We see this as a big issue for China Airlines, Steve Chang, senior vice president of the Taiwanese firm told reporters on Wednesday, adding the airline was trying to consult with the American Institute in the country over the issue. Korean Airlines, South Korea s flagship carrier, also said it had a lot of concerns with the new measures.

We are asking customers to show up at the airport early .. .

It s just inconvenient for the passengers, President and Chief Operating Officer Walter Cho told Reuters in Taipei. Lufthansa Group said on Tuesday the measures would be in place by Thursday and travelers could face short interviews at check-in or at the gate. Economy passengers on Lufthansa s Swiss airline have been asked to check in at least 90 minutes before departure.

Cathay Pacific Airways Ltd said it would suspend in-town check-in and self bag-drop services for passengers booked on direct flights to the United States . The airline said passengers would also have short security interviews and it has advised travelers to arrive three hours before departure. Singapore Airlines Ltd said the security checks could include inspections of personal electronic devices as well as security questioning during check-in and boarding. Airlines for America, a US trade group, said the changes are complex security measures but praised US officials for giving airlines flexibility in meeting the new rules.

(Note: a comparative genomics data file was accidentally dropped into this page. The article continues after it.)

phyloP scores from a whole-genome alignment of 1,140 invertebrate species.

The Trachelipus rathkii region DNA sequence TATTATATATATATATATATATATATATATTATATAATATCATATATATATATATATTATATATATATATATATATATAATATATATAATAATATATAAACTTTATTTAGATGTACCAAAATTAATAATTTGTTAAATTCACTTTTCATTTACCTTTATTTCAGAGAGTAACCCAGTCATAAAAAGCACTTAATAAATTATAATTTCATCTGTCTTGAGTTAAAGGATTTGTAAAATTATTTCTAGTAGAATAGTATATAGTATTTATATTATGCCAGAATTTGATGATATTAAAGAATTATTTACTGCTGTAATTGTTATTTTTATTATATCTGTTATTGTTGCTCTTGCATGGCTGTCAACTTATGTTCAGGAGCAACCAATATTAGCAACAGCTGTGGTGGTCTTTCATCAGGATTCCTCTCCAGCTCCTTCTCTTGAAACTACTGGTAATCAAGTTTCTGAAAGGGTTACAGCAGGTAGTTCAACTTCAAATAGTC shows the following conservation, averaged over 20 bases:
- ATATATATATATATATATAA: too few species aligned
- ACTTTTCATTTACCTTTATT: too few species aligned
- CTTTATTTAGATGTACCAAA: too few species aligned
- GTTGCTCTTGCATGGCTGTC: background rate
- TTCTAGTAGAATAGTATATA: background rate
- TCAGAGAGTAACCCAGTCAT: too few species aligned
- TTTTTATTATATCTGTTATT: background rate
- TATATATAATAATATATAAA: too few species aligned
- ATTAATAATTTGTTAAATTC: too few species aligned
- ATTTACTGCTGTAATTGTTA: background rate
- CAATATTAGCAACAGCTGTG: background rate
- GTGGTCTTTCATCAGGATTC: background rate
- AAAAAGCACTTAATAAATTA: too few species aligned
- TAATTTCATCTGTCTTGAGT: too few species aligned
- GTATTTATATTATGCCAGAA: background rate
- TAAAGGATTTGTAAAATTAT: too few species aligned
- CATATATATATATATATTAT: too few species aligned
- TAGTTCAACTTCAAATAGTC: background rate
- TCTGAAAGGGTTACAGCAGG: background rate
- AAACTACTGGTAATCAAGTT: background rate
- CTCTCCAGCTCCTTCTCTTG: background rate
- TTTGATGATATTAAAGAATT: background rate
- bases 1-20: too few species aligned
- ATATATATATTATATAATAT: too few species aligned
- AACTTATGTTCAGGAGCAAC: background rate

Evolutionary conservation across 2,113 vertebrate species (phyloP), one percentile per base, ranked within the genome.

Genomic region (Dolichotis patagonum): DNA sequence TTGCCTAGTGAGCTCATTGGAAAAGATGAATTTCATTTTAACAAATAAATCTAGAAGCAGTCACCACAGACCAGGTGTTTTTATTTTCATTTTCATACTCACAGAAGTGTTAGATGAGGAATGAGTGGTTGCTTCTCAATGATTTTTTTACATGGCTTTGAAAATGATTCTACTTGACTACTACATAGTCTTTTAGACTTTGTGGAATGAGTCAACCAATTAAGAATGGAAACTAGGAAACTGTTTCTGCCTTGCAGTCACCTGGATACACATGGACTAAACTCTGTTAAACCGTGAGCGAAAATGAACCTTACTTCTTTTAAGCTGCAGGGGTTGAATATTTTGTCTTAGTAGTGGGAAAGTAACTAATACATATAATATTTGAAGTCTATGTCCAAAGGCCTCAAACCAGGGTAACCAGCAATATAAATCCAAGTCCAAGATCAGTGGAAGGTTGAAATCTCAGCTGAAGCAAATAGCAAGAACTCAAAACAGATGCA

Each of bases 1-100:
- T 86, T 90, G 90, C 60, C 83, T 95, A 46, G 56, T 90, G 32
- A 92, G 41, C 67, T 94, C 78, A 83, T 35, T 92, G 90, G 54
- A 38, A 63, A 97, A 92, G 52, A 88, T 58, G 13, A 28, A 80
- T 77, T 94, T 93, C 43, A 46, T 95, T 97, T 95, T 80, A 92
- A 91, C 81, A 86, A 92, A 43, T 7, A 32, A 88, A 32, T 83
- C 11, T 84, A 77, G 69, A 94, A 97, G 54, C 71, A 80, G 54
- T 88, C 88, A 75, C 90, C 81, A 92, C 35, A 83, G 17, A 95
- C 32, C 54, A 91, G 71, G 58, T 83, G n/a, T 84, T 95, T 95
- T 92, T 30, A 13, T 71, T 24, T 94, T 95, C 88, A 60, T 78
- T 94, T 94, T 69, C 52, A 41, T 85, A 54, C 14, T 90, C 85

Alexandre de Juniac, CEO of the International Air Transport Association, said the industry understoood security threats to aviation were made regularly but in this case the US government had not shared any specific dangers before changing the rules.

What we have seen is very strange, he told reporters in Taipei . Unilateral measures announced without any prior consultation.. . That is something that is very concerning and disturbing. At their annual meeting in Taipei, Association of Asia Pacific Airlines (AAPA) members passed a resolution calling for security measures to be risk-based, outcome-focused and proportionate to the probable threat.

Unilateral actions taken by individual goverments reacting to emerging threats may result in unneccessary disruption or lead to unintended safety consequences, said the members.

AAPA includes most large Asian airlines but not mainland Chinese carriers.

The risk is other countries make similar demands, AAPA Director General Andrew Herdman said. US authorities in June also increased security around aircraft and in passenger areas, and other places where travellers can be cleared by US officials before they depart. A Transportation Security Administration (TSA) spokeswoman declined to discuss the specific changes but said the United States continues to work with our partners to raise the baseline of global aviation security and keep the entire traveling public safe.

The TSA said in July it was imposing new security rules requiring US domestic airline travellers to remove all electronic items larger than mobile phones such as tablets, e-readers and video game consoles from carry-on baggage for screening.

References

  1. ^ told The Associated Press (apnews.com)